In part one of History of the Aussie Ute, we traced the development of Australia's first coupe utility from the bright idea of a Geelong farmer's wife to Ford's inaugural vehicle in 1934. Joined later that year by GMH's Bedford ute, the versatile machines evolved to become an Aussie icon.
After World War II, the Australian Government struck a deal with Holden to produce the nation's first locally manufactured car. By this stage the coupe utility was literally part of the landscape, and the GMH proposal was to build a sedan and a related coupe utility, suggesting the two went together like the proverbial horse and carriage.
That first Holden ute, codenamed 50-2104, made its debut in January 1951. Within a handful of years, the Chevrolet and Vauxhall utes went out of production in Australia, testimony to the Holden's popularity. It was mechanically identical to the 48-215 sedan. There was never any questioning its success because demand for the Holden sedan continued to exceed supply.
It now seems surprising how many manufacturers offered such vehicles in the first decade or so after World War II. The most unlikely of these was the English luxury car maker Armstrong Siddeley, which offered not just a coupe utility but the world's first King Cab in the guise of the Station Coupe which seated four people. Armstrong Siddeley developed these units with Australians in mind and, like many British vehicles of the time, they were not available on the domestic market. Ford assembled its big V8 utes and later the Zephyr. At Tonsley Park in Adelaide, Chrysler Australia had its Plymouths and Dodges. There were Austins and Vanguards.
Looking back, not all that much changed on the ute scene between the introduction of the Holden and perhaps the most interesting coupe utility ever produced in this country, the Austin 1800. It was introduced in 1968 as a Mark II variant. Unique to Australia, it helped BMC raise local content. The 1800 ute was every bit as Australian as the Falcon ute of the time, both using engines that had been developed overseas. It was also unique in being a front-wheel drive ute in an era when rear-wheel drive was still described as 'conventional'. There was even talk of an X6 successor…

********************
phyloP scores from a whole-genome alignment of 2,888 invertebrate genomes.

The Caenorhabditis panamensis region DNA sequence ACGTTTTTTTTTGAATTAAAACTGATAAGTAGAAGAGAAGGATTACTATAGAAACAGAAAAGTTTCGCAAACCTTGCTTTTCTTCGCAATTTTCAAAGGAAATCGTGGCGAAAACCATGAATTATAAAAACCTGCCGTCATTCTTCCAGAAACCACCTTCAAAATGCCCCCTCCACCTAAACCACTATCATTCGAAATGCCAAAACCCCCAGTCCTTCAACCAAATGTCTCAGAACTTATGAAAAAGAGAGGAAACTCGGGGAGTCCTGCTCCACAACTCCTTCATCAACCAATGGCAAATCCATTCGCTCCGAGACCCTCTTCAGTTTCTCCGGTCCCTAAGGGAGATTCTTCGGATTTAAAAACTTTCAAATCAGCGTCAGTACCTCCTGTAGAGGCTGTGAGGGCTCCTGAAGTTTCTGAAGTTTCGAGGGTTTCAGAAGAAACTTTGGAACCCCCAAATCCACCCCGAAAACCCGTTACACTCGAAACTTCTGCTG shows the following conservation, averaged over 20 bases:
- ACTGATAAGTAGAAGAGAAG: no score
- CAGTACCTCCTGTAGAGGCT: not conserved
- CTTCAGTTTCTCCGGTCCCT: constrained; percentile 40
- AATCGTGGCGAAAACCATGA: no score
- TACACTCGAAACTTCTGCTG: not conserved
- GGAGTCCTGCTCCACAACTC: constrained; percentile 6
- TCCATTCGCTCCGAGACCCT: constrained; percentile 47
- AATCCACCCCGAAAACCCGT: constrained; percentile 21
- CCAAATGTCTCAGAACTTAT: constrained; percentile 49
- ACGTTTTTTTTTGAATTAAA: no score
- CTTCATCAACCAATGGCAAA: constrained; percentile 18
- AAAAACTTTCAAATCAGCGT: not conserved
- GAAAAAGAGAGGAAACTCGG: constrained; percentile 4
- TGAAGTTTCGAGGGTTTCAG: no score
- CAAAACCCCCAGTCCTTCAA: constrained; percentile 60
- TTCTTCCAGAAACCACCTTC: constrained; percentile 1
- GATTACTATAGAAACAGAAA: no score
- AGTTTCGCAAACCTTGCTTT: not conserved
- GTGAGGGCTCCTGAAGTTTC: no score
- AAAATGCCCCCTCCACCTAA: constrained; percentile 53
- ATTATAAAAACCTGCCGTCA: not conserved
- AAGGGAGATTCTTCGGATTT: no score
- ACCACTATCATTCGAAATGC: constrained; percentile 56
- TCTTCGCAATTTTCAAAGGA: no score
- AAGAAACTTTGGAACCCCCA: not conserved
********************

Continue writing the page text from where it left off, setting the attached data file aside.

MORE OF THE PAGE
These utes were still selling strongly through to the mid 1970s when a new challenge came from the Japanese industry. Vehicles such as the Toyota Hilux and Mitsubishi Triton offered superior build quality and more equipment. They also used less fuel and were cheaper to buy than their homegrown Holden, Falcon and Valiant rivals.
By the early 1980s it looked as if the game might be up for Australian utes. Increasingly, the Japanese marques were persuading loyalists out of their trusty sixpacks (or V8s) and into nifty little four-cylinder utes with five-speed gearboxes.
The future may have looked grim but a fantastic resurgence was set to occur in the 1990s, spearheaded by the Commodore ute. One very significant moment in history came when HSV decided to bring out a hot version of this machine, known as the Maloo. It was, as they say in the advertising industry, 'game on'. By the end of the twentieth century, the future of the coupe utility (which had become a quaint old-fashioned term somewhere back in the 1950s!) was evident: it was the new sports car. Falcon XR6 and XR8 and Commodore SS outsold their humbler relatives. Payload and high ground clearance made way for big horsepower engines and lowered sports suspension, along with the obligatory big wheels. These new Australian sports car don't look like going away in the near future. But not too many of them get to carry pigs to market.
By H.D. Young
Source: JUST CARS, November 2010, Collectors Issue #177